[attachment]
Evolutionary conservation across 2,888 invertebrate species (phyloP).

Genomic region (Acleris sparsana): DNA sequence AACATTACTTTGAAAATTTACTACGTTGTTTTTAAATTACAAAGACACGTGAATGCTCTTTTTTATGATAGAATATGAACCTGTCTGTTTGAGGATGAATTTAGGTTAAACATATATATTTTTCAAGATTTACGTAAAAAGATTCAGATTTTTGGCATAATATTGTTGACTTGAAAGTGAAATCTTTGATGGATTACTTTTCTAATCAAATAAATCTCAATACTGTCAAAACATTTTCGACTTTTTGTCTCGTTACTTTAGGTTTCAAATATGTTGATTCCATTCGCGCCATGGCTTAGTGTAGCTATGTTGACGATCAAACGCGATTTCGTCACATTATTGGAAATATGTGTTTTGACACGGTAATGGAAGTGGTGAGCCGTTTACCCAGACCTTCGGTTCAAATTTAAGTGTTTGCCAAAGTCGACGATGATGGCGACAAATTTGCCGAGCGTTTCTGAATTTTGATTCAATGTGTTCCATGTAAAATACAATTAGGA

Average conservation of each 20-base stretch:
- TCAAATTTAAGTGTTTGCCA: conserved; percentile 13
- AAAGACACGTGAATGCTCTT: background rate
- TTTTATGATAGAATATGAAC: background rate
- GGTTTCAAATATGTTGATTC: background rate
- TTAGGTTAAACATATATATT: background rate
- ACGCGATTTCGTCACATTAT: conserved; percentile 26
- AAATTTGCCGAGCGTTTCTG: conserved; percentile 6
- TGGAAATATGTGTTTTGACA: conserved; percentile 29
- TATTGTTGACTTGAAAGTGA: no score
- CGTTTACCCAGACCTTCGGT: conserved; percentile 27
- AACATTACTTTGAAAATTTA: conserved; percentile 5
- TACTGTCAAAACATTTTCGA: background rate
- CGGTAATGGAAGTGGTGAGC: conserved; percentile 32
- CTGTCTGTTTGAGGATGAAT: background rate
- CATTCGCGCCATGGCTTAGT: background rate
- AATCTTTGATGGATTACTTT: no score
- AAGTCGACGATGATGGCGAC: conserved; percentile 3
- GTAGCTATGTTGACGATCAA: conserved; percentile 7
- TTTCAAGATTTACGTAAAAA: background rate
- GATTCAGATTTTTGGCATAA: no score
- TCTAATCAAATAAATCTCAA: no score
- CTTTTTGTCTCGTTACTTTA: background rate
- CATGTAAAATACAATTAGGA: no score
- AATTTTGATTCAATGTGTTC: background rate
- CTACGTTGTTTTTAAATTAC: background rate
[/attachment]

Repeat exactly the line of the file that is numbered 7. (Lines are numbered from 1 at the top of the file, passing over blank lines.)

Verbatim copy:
- GGTTTCAAATATGTTGATTC: background rate